Blister Treatment When Hiking

June 18, 2015
Rebecca M. FullertonStart your blister treatment by cutting a piece of mole foam into a doughnut shape

We’ve all done it: felt that first inkling of discomfort—a growing warmth on our heel or at the base of our toes—and kept right on hiking. “It’s nothing,” we tell ourselves. “It won’t get much worse.” Distracted by the trail ahead and the promise of future vistas, we trek on, ignoring our tender skin until it’s too late.

We should always heed our heels, and Winslow Carroll, a former AMC leadership training instructor, recommends doing so immediately upon feeling friction. “Often, people take off their boot for what they think is a hot spot and realize they have a full-on blister,” she says. “Don’t trust what your foot is telling you about the seriousness of the site; rather, as soon as you feel a warm, irritated spot, take a break and get a good look at it.”
The unplanned stop is a nuisance, but the alternative is rebandaging a blister several times a day.

To treat hot spots, Carroll’s go-to is adhesive cloth tape. “It’s breathable, sticky, and easy to tear into just the right size,” she says. Position the tape over the hot spot, extending it beyond the irritated area by an inch or more. To prevent further tenderness, make sure the tape lies perfectly flat against the skin. “Essentially, I’m creating a tough, insensitive layer of skin on top of the area that was becoming irritated,” Carroll says. “The tape takes the hit instead of my skin.”
If she treats a hot spot soon enough, the tape is all Carroll needs to prevent blisters from forming. In the event she doesn’t catch a blister in time, she also carries mole foam, scissors, iodine wipes, and a benzoin tincture, which helps mole foam stick to skin. Carroll recommends the following steps for effectively treating fully formed blisters:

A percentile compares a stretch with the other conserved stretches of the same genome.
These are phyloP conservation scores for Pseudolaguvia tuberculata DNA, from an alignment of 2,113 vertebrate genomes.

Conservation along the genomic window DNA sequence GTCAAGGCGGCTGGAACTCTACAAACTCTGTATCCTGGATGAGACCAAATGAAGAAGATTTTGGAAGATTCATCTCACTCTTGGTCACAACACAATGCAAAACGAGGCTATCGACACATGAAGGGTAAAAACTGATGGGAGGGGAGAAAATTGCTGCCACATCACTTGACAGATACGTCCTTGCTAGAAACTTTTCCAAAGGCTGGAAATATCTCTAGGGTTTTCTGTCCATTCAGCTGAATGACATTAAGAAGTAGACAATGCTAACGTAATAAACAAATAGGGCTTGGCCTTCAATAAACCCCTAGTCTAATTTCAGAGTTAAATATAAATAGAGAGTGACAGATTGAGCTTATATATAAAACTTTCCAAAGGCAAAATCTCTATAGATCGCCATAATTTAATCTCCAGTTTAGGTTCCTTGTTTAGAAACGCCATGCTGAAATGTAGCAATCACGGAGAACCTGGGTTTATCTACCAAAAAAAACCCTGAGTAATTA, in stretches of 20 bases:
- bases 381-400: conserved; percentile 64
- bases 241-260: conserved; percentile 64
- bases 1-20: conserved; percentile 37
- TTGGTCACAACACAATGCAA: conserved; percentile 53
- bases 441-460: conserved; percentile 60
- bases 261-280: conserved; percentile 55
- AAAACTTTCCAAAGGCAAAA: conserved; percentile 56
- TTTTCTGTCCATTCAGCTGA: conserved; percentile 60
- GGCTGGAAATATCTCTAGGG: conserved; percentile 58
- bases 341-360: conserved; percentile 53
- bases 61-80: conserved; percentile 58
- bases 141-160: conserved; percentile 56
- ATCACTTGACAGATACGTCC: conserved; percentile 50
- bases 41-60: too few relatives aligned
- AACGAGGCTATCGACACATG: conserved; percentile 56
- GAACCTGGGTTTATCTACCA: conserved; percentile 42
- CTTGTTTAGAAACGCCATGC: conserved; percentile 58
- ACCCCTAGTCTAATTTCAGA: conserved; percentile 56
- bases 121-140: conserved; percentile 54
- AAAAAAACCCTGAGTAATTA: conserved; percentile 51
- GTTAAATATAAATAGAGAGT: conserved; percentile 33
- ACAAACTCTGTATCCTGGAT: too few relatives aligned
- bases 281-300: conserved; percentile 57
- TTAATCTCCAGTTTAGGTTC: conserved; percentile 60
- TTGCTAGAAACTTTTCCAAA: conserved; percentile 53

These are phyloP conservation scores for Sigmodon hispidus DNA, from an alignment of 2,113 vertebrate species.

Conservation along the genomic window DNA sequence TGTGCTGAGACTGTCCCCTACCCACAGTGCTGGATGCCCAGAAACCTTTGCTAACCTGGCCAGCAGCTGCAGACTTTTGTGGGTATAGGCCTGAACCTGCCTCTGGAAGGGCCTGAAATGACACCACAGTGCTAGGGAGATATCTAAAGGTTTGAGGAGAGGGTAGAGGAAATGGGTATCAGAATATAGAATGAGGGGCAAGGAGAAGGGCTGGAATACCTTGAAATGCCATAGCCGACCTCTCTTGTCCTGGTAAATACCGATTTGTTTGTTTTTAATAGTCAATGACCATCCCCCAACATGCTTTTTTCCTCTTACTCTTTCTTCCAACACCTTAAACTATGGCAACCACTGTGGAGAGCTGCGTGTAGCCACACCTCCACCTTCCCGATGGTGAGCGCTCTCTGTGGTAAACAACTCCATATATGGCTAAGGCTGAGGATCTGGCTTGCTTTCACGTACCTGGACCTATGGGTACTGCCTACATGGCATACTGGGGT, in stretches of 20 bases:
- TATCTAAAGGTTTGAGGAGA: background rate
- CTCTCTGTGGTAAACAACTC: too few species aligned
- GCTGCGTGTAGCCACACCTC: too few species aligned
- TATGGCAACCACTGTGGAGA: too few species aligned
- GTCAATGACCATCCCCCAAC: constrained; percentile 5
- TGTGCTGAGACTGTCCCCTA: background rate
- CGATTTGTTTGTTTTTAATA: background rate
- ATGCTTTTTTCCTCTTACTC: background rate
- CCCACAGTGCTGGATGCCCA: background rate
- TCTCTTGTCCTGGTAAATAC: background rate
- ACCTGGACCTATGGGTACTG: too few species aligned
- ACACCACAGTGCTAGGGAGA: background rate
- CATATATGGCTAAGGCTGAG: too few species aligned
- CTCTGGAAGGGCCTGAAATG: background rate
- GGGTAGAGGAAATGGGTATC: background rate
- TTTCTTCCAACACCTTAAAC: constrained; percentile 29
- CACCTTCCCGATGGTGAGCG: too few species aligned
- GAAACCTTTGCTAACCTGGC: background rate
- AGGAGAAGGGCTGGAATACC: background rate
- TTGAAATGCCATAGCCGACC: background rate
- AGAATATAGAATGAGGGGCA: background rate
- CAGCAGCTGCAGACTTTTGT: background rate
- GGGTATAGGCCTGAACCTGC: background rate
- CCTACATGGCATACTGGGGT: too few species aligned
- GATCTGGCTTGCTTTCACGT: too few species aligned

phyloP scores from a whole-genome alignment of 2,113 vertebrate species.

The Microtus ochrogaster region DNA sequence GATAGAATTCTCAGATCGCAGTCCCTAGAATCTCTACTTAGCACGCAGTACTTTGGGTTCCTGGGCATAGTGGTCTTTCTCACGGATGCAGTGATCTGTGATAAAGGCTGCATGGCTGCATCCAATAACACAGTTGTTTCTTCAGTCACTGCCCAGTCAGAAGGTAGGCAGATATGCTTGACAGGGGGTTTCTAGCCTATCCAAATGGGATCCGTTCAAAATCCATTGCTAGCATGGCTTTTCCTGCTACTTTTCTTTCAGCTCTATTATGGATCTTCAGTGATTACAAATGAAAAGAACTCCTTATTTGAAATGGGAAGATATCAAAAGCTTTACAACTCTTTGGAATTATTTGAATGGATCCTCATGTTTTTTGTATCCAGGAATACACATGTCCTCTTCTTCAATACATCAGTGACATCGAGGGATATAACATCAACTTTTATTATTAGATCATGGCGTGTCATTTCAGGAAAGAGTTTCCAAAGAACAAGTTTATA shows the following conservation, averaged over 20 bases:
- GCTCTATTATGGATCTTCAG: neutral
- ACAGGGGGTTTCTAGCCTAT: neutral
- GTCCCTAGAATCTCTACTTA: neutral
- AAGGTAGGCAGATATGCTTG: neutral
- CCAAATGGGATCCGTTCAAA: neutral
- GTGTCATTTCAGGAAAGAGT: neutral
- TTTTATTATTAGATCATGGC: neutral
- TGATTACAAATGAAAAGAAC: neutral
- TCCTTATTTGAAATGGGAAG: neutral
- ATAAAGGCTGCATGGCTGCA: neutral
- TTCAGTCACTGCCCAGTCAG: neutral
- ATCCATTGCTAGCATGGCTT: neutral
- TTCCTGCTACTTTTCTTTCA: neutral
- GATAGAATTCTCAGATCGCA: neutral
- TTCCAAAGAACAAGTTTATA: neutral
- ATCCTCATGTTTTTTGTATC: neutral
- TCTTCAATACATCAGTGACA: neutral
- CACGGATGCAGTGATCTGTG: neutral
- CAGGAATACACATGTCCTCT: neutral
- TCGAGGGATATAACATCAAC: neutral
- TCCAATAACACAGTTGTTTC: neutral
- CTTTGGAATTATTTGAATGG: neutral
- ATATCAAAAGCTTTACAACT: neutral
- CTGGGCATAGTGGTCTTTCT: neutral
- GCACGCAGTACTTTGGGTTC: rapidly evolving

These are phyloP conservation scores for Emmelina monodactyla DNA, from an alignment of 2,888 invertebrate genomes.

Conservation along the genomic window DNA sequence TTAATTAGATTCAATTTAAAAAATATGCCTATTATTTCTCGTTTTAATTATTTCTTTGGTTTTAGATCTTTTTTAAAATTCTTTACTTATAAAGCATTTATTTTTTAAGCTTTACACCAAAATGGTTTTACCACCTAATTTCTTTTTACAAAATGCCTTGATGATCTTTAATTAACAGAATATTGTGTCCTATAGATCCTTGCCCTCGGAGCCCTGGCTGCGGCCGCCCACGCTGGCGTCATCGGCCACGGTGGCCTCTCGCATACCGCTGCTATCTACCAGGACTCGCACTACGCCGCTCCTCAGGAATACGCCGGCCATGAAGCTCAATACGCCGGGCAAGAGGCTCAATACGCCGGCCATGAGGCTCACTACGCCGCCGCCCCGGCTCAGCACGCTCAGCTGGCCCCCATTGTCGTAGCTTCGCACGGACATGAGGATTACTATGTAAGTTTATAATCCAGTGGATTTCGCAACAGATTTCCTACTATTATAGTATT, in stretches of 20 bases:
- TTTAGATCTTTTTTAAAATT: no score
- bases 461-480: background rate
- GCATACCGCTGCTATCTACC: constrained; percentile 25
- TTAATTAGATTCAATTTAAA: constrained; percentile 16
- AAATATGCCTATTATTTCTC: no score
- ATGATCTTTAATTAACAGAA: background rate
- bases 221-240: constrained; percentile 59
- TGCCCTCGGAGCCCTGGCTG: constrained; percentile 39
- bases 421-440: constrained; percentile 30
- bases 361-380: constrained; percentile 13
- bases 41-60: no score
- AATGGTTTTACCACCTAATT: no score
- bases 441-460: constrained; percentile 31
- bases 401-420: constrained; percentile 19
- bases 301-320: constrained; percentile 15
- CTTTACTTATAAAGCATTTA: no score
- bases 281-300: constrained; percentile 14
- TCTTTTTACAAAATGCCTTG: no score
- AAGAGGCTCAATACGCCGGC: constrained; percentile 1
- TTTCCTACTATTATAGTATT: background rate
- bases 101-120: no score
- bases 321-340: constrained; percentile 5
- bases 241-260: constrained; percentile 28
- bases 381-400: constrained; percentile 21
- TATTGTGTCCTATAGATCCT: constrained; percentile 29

• Using scissors, cut the mole foam into a doughnut shape, making sure the inner hole is the same size or slightly larger than the blister itself.

• Clean the irritated skin with an iodine wipe and dry it.

• Paint the benzoin tincture on the skin and on the mole foam’s adhesive backing.

• Apply the doughnut over the blister, then cover the entire area with athletic tape to keep dirt and debris out.

According to Carroll, most people show blisters too much tough love, particularly offenders that have burst. “They assume the skin is already doomed and they might as well slough it off through exposure to air, dirty socks, wet boots—all the same forces that created it in the first place,” she says. In contrast, her approach creates a “protected zone for the blister to live in for a few days,” allowing an outer skin to form while staying clear of infection. She adds, however, that it’s good to air out a blister while sleeping then repeat the protective process each morning until the wound has healed.

Should you burst a fully intact blister or leave it alone? If the blister hasn’t popped, “The fluid may be reabsorbed, and the skin will stay intact, reducing the likelihood of an infection,” Carroll says. If you’re someone who can’t let it go, add a safety pin and extra alcohol wipes to your blister-prevention arsenal and follow these steps:

• Sterilize the blister and the pin with an alcohol wipe.

• Puncture the blister so the liquid can drain while you’re standing.

• Keep the area clean, dry, and protected.

Ultimately, it’s better to treat hot spots before blisters form, so the next time you’re on the trail, cool your heels at the first sign
of friction.


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Karen Ingraham

AMC Outdoors, the magazine of the Appalachian Mountain Club, inspires readers to get outside and get engaged. Learn more.